"We took their vehicles and all the other means at their disposal," he said referring to the rebels' arms as well as stolen cars, trucks and household goods taken from Kolwezi. The rebels returned to their camps located in northeastern Angola after retreating upon the arrival of French paratroopers.

Unconfirmed reports circulating here say Angola has also arrested rebel leader Nathaniel Mbumba, whose relations with Neto are said to have never been good. Mbumba's reported arrest was the latest bit of evidence that the rebel standing with the Angola government has sunk to an all-time low.

Neto said Angola has disarmed the rebels as a unilateral move that was not part of a larger agreement in which Zaire would also undertake to halt the military activities of three dissident Angolan groups operating from Zairian territory.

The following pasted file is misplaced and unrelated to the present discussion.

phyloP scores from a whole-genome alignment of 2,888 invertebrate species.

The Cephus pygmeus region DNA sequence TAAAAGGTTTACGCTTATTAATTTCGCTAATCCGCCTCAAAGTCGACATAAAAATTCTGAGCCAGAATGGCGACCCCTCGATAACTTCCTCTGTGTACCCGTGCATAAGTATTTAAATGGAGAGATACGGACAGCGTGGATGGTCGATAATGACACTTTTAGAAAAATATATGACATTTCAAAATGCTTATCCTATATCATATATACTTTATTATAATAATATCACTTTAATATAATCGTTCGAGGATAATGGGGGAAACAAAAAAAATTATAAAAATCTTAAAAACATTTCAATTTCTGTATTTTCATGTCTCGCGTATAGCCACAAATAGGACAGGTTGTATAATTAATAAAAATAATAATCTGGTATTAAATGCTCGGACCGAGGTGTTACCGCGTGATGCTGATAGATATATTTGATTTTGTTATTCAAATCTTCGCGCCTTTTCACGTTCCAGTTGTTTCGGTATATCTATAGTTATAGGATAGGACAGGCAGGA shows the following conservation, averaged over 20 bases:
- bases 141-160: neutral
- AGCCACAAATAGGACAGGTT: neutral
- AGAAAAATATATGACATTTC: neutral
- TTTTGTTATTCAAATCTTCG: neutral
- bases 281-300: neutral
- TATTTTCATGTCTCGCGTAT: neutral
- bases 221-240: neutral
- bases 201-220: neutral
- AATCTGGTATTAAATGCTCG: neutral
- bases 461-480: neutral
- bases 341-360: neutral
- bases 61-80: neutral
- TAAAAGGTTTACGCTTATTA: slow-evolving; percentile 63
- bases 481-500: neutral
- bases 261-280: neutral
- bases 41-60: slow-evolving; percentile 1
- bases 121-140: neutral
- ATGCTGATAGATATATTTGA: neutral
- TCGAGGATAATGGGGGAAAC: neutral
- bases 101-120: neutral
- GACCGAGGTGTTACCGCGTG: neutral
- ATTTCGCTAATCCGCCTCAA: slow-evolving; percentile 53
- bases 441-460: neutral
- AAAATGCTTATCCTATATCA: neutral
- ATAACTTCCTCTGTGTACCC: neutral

These are the National Union for the Total Independence of Angola (UNITA), the National Front for the Liberation of Angola (FNLA) and the Front for the Liberation of the Enclave of Cabinda (FLEC).

"We are determined to do whatever is necessary . . . and we will take whatever steps we think necessary to improve our relations" with Zaire, he said.

Neto refused to say whether he has met here with Zairian President Mobutu Sese Seko but reliable sources said the two had held a meeting and discussed the recent agreement to take steps to improve their relations.

These include the opening of the Benguela Railroad that Zaire used to depend on to export half or more of its copper ore. It has been closed since late 1975, first because of the civil war in Angola and then because of the Zairian-Angolan feud and UNITA guerrilla attacks on it.